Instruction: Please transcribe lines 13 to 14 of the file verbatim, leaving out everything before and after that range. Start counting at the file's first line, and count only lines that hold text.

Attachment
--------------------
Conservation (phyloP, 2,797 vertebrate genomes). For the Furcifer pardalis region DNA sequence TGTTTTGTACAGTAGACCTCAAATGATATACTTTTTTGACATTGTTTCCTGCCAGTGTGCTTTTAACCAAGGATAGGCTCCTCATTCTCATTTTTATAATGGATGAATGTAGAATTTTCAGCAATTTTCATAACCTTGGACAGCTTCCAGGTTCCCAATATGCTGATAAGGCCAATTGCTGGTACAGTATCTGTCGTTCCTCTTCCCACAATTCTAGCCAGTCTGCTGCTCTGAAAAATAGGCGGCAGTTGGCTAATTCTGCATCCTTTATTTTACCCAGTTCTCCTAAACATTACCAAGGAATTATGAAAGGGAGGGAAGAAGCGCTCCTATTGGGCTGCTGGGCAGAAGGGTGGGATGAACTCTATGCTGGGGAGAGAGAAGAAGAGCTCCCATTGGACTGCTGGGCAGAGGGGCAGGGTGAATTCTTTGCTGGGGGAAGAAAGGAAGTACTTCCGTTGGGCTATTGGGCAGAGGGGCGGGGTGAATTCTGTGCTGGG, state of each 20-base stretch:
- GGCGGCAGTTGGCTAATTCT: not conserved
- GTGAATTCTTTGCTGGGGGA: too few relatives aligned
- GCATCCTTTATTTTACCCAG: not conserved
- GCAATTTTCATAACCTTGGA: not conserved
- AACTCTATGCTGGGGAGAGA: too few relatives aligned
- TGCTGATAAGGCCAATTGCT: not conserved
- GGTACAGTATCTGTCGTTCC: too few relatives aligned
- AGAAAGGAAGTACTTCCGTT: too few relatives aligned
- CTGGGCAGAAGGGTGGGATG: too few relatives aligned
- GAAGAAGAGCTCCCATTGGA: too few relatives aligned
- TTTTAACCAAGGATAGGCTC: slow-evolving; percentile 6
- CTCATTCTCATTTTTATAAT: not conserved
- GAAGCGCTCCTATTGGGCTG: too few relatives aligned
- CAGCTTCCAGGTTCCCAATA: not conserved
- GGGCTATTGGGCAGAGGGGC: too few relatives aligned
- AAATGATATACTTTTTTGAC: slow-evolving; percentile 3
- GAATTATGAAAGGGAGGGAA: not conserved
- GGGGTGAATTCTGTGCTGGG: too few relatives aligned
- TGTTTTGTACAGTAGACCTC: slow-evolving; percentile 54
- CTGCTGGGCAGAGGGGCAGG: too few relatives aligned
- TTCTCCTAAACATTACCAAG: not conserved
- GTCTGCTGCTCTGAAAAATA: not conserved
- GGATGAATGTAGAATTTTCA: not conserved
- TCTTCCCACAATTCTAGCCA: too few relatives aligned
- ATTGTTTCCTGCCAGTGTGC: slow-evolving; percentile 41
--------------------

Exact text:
- CTCATTCTCATTTTTATAAT: not conserved
- GAAGCGCTCCTATTGGGCTG: too few relatives aligned